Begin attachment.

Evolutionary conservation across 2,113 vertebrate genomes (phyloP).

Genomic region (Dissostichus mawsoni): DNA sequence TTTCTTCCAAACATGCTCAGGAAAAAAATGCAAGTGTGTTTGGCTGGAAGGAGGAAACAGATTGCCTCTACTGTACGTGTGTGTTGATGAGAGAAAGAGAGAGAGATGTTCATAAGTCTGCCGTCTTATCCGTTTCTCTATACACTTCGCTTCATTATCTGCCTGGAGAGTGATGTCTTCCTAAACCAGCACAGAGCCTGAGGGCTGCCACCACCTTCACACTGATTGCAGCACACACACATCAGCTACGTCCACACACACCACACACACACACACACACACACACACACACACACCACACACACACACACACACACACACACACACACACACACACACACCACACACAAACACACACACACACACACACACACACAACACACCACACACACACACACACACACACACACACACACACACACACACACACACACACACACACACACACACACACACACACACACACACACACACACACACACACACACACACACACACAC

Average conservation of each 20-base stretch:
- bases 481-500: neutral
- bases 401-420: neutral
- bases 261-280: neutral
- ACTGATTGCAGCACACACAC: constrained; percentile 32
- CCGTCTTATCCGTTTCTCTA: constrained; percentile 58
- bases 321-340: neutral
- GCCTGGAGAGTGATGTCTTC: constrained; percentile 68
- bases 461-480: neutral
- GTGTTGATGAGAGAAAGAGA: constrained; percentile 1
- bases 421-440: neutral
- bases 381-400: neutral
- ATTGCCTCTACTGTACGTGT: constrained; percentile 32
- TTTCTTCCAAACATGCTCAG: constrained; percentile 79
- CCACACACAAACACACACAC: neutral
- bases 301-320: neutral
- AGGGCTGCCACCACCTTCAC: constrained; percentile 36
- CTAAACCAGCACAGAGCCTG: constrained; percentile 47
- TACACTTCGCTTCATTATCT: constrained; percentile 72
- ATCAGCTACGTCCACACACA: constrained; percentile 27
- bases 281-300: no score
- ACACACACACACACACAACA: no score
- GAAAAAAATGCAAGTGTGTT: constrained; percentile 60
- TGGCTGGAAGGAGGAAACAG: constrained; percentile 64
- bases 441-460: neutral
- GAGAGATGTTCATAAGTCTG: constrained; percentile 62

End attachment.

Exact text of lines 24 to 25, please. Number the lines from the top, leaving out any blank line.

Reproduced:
- ACACACACACACACACAACA: no score
- GAAAAAAATGCAAGTGTGTT: constrained; percentile 60